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Job Hunting Jitters: Overcoming Fear In The Post-Pandemic Job Market




There you are—sitting at your current job and unhappy either with your job duties or your work environment. Or you find yourself in between unsatisfying jobs. The job market is a little crazy in a post-COVID world. Many employees want to now work from home and employers are not either willing or prepared to do that forever. One thing remains the same, and that is the fear some people have around the process of searching for a job. Here are some common things people tend to fear when in the process.


Fear of the Unknown:

Anxiety about what's next, sound familiar? You're not alone. Many of us have that gnawing worry about what's coming around the corner. It's like we're bracing for a curveball or waiting for the other shoe to drop. But here's the thing, if you're considering a job switch, you've got to make friends with the unknown. After all, when you're in the thick of job hunting—sending out resumes, networking, interviewing—you can't possibly have a crystal ball for every situation. The trick is in the way you think about it. People with a fixed mindset might feel they can't really sway the outcome, whereas those with a growth mindset believe they can roll with the punches and adapt to what's thrown at them. So yes, your mindset can be your secret weapon in battling those fears. And the best part? You have the power to shift your mindset.


Fear of Rejection:

Let's talk about that sting when you've got your sights set on a dream job, and then...radio silence from the potential employer. Ouch. But here's a truth bomb: rejection is pretty much part and parcel of the job hunt. It's not the nicest thing to hear, but it's all part of the process. On some occasions, an interviewer might give you a heads-up about why you didn't bag the job. Even if it's a hard pill to swallow, this feedback can be incredibly valuable. It's like getting a cheat sheet for what to improve. So, in a way, each rejection can give you back a bit of the control that you might feel you've lost. It all comes down to how you handle it.


Fear of the Interview:

Interviews, huh? The mere thought can spike your heart rate. You're not alone—it's normal to feel the jitters. Let's face it, an interview is like a speed date where you're being evaluated, and that can make anyone break into a cold sweat. But let's flip the script: there's a silver lining here. You can totally take steps to manage that interview stress. Preparation is your new best friend—deep dive into researching the company, it'll give you a confidence boost. Practice also goes a long way. Try role-playing an interview with a friend or mentor—it's a safe space to stumble, fumble, and get better. And here's a pro tip: before you step into the interview room, jot down your strengths. And remember, it's not just about your job-specific skills—don't forget those soft skills. Your knack for teamwork, your stellar rapport with colleagues—these things count, too. So, when it comes to interviews, remember you're there not just to be assessed, but also to shine.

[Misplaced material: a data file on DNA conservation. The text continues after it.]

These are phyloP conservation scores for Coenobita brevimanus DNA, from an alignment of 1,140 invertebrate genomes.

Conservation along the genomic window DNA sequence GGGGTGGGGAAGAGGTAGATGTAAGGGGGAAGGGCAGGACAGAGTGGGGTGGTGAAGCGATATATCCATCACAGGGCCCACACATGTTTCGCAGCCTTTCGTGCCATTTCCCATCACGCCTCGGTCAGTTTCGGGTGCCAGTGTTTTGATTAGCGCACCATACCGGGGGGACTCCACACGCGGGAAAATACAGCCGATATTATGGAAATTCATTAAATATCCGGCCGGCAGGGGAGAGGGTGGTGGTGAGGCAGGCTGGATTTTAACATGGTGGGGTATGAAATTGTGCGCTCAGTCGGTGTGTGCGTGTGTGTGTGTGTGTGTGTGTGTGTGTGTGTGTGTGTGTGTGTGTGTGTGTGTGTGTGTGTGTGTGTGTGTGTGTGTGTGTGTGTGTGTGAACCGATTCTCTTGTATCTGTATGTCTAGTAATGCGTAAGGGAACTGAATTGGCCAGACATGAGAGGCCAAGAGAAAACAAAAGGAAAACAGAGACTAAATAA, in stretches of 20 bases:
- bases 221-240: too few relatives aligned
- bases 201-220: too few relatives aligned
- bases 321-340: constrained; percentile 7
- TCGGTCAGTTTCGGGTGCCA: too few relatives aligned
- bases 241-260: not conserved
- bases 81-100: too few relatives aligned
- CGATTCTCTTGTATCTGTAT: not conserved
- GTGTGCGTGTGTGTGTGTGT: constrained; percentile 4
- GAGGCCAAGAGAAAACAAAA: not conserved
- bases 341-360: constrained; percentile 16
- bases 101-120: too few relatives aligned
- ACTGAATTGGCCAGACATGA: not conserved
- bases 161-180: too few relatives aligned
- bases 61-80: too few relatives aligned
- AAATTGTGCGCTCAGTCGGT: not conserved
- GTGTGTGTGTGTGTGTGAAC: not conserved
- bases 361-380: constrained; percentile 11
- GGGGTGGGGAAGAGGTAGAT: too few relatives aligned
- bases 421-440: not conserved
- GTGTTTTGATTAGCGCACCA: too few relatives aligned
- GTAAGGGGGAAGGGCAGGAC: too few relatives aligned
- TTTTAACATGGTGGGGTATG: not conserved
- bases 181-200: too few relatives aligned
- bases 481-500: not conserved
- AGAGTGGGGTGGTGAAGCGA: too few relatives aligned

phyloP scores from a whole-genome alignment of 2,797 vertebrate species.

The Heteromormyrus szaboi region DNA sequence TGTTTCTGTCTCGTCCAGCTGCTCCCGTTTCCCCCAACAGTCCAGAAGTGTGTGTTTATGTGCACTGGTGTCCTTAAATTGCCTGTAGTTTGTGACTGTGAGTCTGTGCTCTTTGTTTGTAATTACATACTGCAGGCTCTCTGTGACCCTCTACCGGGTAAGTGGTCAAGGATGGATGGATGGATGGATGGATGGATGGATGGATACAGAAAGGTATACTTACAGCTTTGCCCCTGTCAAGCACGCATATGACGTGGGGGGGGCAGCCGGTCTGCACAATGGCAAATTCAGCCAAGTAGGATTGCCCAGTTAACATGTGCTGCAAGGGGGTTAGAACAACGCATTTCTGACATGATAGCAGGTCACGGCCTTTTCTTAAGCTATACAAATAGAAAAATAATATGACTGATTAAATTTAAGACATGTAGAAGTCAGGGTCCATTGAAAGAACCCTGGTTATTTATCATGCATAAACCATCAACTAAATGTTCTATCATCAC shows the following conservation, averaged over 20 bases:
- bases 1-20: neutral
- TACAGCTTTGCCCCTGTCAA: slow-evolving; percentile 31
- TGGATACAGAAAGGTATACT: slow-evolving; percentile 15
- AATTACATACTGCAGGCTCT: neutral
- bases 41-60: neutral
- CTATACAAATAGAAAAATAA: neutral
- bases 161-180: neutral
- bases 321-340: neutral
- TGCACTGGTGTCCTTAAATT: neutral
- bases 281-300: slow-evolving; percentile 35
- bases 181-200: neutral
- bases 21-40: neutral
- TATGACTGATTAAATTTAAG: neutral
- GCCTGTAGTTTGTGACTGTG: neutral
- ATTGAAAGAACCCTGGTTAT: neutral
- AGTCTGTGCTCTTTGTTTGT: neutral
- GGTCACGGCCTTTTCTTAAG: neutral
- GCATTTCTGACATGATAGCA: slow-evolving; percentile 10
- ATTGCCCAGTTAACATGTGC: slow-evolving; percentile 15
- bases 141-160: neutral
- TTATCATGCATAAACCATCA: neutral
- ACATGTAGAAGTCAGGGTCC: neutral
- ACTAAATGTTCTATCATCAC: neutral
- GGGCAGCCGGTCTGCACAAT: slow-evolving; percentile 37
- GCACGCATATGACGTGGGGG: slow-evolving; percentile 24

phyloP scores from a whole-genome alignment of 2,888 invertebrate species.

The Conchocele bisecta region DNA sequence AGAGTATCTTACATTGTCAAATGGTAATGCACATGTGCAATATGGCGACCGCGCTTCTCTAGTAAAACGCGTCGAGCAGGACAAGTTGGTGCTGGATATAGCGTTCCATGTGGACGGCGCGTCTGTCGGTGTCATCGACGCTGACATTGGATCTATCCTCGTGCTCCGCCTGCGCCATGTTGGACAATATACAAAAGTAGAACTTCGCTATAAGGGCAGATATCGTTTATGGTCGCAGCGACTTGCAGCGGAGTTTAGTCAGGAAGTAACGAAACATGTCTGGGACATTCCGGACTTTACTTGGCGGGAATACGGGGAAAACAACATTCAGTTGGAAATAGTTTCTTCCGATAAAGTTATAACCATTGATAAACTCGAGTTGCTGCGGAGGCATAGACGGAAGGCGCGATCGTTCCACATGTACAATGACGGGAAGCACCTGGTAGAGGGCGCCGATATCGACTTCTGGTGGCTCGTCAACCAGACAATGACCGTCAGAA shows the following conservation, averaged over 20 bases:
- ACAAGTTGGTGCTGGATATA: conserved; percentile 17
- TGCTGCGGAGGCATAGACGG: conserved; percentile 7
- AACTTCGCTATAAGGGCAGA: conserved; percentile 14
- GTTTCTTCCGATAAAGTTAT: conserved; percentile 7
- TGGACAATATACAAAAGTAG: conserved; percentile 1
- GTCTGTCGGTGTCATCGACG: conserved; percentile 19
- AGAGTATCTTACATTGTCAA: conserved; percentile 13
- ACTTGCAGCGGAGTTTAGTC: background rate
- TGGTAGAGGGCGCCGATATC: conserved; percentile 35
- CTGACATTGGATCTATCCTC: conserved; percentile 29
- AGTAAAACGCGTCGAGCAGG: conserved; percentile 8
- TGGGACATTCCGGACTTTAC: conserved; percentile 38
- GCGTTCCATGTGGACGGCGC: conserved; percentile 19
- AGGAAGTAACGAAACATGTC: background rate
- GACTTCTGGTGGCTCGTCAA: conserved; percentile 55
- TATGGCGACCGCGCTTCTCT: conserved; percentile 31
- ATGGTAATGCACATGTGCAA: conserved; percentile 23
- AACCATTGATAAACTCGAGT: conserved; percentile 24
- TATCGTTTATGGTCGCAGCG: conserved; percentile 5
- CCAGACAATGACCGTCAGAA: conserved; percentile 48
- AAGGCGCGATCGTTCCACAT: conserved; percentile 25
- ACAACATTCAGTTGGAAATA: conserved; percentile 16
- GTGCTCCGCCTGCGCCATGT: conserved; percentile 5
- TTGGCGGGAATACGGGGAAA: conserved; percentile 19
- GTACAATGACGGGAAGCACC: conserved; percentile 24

Fear of Making the Wrong Decision:

In the current job market, there is a growing trend called the "gig economy," which has substantially altered traditional employment. This has resulted in an increase in contract work, freelance jobs, and part-time employment. For some, this has opened up new opportunities for flexibility and control over their work-life balance. For others, it has resulted in uncertainty and instability, exacerbating fears about making the wrong job choice. Meanwhile, the rise of automation and AI is also causing anxiety, as job seekers grapple with fears about their future job security and the need to continually upskill. It is, therefore, crucial for job seekers to extensively research potential employers and job opportunities, assessing not just the role but also the stability of the industry and the potential for growth and development. Consider the potential for contract-to-hire opportunities or the need for continuous learning and skills development. Treat your job interviews as a two-way street, where you also get the chance to evaluate if the job and company align with your long-term career and personal goals. By doing so, you can help mitigate the fear of making the wrong decision.



Wrap-up Thoughts:

Hunting for a job isn't just about your career—it's a reflection of you. It's like holding up a mirror to your hopes, fears, and how you see your future. Feels a bit overwhelming.


A career coach can be your superhero sidekick.

They can help you challenge those niggling self-beliefs that might be throwing a wrench in your job search. Take a minute to think about which fears are throwing the biggest shadows for you and bring them into the light with your coach. They're there to help you tame these fears and to set you up for knocking your next interview out of the park.



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